I Come Back to Myself

Thoughts pour in; they swirl, forming a current, pulling more thoughts into the depths, growing tumultuous. They darken and become dangerous. I am caught, swept in by the undertow. 

It’s loud and I can’t escape. I try to distract myself with other people’s stories, but more words and information makes it worse. I resent the people on the other side of the screen.

I say to myself, “wherever you go, there you are,” but I start my car anyway.

Outside city limits, traffic thins until I am alone on the road. I slow my pace, enjoying the view: farmhouses, oak trees, cattails growing from wet earth. I crest over a bend to see a wide open sky and rolling hills. A lake rests between peaks. 

I arrive at the Buttermilk Bend trailhead. Signs announce Wildflower Tours at 11:00 am. It’s evening now, but I know I’m in the right place. I step onto the trail; the noise inside my head fades, replaced by the sound of the blue green river. 

The Yuba rushes below me, through a valley she’s carved between foothills. I look into her. I see myself in her water; I am made of her, but she is greater than I. She is a force of life — mother to creation. She brings me back to myself, calling to her essence within my veins. I am not the dark and stormy waters of my mind; I am the observer of a free flowing river.

The trail follows the river’s path. We turn together. Curiosity ebbs and flows with the bends. Wildflowers line the path in blues, yellows, whites, purples, reds. They are compact, expansive, delicate, broad, intricate, simple, in boxes and in circles, fragrant and without scent. 

My plugged-in lifestyle, the one that makes my head loud, is like eating plastic information out of plastic bags; I scroll through photos that have been altered; I read inane comments; I watch videos of people pretending; I question every news article, every statement; the part of my life that is lived through squares plugged into outlets makes me forget my true nature. 

Wildflowers are a simple joy. When I see them, I feel a softening in my heart, a growing tenderness, an up-swelling of pleasant emotion.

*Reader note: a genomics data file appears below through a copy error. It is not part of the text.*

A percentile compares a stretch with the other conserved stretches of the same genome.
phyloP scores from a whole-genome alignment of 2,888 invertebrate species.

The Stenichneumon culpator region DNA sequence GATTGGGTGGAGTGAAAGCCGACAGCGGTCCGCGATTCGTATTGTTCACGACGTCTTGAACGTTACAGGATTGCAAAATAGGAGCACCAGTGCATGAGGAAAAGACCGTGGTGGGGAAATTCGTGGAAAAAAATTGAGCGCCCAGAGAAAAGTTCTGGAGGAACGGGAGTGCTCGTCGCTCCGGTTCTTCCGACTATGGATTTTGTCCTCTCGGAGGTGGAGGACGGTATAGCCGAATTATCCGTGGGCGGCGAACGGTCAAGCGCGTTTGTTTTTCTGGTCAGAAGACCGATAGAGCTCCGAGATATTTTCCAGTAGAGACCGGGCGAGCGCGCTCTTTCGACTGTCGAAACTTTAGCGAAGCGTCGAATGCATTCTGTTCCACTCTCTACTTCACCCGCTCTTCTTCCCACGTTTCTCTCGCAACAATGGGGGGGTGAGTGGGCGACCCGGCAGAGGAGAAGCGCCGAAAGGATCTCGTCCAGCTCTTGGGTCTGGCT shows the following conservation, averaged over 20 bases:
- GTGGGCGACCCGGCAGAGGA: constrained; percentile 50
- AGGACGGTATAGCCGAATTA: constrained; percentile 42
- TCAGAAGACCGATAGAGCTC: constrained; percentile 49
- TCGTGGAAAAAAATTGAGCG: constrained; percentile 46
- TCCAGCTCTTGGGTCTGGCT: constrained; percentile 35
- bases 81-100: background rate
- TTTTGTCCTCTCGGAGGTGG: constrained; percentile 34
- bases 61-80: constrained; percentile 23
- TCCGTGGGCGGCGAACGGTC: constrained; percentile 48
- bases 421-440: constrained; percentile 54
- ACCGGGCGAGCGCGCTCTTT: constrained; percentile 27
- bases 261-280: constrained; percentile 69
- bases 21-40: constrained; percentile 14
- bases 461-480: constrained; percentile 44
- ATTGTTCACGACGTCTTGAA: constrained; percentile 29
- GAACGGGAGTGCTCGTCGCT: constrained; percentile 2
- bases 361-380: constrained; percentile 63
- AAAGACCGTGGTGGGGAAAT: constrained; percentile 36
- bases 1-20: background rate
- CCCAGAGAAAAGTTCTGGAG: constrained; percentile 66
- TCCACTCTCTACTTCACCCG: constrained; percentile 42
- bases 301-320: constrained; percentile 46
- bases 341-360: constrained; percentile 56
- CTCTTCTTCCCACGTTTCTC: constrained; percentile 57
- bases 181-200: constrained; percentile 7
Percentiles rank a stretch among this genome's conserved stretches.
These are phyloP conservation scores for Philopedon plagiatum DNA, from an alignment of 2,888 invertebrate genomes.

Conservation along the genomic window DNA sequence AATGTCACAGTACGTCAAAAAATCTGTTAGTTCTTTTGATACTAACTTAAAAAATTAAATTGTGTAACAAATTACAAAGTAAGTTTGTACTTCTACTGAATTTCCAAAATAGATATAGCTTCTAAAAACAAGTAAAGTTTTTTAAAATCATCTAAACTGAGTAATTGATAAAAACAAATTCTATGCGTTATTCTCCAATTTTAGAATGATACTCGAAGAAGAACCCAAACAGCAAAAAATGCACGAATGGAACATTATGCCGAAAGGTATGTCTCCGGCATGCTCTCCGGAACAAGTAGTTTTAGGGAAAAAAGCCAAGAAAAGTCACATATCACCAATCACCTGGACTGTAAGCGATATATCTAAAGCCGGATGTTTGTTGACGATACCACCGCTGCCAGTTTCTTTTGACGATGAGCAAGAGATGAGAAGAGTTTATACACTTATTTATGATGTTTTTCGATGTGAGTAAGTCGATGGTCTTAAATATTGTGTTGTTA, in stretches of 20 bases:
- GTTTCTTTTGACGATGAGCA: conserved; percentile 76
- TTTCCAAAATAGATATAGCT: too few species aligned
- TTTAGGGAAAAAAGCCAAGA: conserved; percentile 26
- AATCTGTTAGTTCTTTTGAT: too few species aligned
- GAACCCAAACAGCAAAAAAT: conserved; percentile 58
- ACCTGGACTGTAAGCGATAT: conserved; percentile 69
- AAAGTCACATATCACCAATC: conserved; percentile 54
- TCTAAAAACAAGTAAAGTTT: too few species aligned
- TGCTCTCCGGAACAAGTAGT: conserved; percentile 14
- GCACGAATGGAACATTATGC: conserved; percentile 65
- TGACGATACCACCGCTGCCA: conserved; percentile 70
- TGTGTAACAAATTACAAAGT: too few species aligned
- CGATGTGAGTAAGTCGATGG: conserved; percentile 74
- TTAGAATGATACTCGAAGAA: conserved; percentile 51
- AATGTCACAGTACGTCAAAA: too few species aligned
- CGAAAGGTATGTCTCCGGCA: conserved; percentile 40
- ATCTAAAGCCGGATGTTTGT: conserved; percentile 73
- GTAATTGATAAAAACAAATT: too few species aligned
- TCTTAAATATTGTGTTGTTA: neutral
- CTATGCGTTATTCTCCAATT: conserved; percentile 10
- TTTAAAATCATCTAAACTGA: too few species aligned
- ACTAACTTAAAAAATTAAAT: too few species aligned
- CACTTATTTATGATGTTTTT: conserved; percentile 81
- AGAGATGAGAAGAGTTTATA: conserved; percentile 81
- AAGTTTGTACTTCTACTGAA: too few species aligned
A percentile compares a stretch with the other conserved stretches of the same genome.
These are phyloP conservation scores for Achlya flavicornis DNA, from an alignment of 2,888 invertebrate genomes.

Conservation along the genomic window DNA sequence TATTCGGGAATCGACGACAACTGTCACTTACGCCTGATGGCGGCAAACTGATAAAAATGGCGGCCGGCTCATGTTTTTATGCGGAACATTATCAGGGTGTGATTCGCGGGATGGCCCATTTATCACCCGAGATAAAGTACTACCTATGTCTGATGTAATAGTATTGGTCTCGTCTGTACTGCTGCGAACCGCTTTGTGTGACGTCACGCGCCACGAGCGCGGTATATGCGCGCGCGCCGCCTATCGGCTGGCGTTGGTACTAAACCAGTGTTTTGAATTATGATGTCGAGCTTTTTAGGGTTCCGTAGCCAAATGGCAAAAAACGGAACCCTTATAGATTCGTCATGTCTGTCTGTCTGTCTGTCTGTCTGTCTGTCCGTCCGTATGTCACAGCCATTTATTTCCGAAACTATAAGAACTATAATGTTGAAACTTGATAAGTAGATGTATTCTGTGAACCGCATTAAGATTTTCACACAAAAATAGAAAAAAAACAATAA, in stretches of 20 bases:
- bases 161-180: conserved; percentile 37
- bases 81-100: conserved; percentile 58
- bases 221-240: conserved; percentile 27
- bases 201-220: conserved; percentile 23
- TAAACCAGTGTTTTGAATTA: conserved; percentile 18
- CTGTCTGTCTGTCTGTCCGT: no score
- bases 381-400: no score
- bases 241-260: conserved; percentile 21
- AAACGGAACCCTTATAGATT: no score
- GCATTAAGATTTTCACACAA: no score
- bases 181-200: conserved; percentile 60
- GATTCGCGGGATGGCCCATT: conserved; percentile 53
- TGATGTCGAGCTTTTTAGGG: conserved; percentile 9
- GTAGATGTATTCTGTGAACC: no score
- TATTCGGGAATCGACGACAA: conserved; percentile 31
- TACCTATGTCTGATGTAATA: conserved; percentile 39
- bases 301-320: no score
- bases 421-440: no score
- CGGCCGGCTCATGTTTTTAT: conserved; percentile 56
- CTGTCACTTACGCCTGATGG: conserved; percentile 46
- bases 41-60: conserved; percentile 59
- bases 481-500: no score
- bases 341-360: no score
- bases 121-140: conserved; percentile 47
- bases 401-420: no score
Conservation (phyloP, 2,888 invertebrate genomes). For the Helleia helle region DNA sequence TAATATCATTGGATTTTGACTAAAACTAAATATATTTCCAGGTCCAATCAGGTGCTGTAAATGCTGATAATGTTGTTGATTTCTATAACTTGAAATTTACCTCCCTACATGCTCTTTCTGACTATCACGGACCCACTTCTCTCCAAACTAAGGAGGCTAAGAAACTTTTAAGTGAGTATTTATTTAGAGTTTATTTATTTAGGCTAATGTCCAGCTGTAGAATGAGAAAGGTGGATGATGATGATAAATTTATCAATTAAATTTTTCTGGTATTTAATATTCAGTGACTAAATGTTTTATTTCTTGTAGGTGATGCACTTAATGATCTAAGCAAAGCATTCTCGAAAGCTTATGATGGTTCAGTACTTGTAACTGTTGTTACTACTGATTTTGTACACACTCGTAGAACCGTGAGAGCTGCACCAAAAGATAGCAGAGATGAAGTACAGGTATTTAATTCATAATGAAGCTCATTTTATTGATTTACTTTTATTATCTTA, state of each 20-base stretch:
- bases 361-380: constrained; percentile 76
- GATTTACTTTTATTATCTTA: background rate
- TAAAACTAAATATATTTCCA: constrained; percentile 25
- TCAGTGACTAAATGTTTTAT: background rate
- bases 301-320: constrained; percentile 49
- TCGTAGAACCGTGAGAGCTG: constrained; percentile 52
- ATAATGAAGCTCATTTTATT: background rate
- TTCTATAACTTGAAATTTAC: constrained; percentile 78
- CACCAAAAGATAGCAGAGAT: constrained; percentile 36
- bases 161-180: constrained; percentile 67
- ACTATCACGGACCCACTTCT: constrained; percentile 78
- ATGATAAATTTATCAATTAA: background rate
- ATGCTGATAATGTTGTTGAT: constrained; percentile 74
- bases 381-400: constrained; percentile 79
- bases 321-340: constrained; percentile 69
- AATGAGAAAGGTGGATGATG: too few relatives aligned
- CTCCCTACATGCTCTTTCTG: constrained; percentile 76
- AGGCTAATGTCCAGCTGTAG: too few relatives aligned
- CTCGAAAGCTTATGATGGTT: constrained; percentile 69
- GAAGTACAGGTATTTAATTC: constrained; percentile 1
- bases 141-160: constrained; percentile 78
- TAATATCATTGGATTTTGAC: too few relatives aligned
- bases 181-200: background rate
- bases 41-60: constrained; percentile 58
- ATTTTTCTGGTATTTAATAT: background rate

The river sounds like the river primordial. It speaks the language of my soul. It washes my mind of the chaos and clutter I’ve accepted into it.  

Nothing to plug in, no buttons to push, nothing to sell or buy.

Amongst the wildflowers, next the river, I come back to myself — the pure, unaltered state of breathing and living.


    

The Miracle of Wildflowers 

I struggle with writer’s block. It makes me uptight, irritable, cranky; I joke to my friends that on bad days I feel “artistically constipated.” Today I woke up feeling a strong block. Instead of wallowing in front of my computer, however, I unplugged and took a walk. 

Tall trees marked the entrance of the forest. Pines and Redwoods reached for the sky. I thought of their roots simultaneously pushing down and wondered what they looked like underground. For a moment, I stood still, breathing in and out, acknowledging the exchange between myself and the trees — I breathe their air; they breathe mine — we are one.

Walking into the forest, the sounds of birds filled the air around me as the rush of traffic faded into the distance — peace grew with every step I took. 

Or did it?

As I walked, I quickly caught myself tromping unconsciously; I was literally stomping on the living, breathing being we call Earth, seeing Nature without noticing any of it. Immediately, I stopped and connected to my breath.

“Breathing in, I know that I am walking the in forest.

Breathing out, I stop to watch Nature reveal Her mystery to me.”

For no reason in particular, I looked to my right. Above the bushes I saw a bee — a longtime talisman of mine signaling the Divine presence. In this moment, I felt Nature telling me to notice the flowers. 

I continued along the path, slowing down and listening with greater awareness to the singing birds while soaking in the warmth of the sun that cascaded to the ground between the trees. Only a few steps later, I happened upon a bush with small, bell-shaped, yellow flowers. Had I not caught my unconsciousness moments before, I would have missed them. As I walked on, I noticed more flowers; I saw yellow, blue, white and purple flowers; large clumps of flowers, teeny flowers all on their own. In each flower I could see the sun, the earth, the rain, the bees, generations of flowers, and all the cosmos; a miracle to behold, a miracle that I could see! A tiny white flower with six, triangular petals gave me pause; it looked like the sacred geometry symbolizing consciousness. This flower spoke to me. It said, “you are here, now; we are here together in this now.” I smiled to the tiny flower.

The forest proclaimed an abundance of  miracles and I was present to witness them!

My walk today epitomizes glamsient living: enjoying more with less. The glamsient life is driven by lived experiences, not acquiring possessions. And to live our experiences deeply, we must be present — with practice it is readily available. Noticing the beauty of wildflowers is free; cultivating mindfulness is free; seeing, understanding, and being one with the forest is exquisite.  

 

Wildflowers in the Forest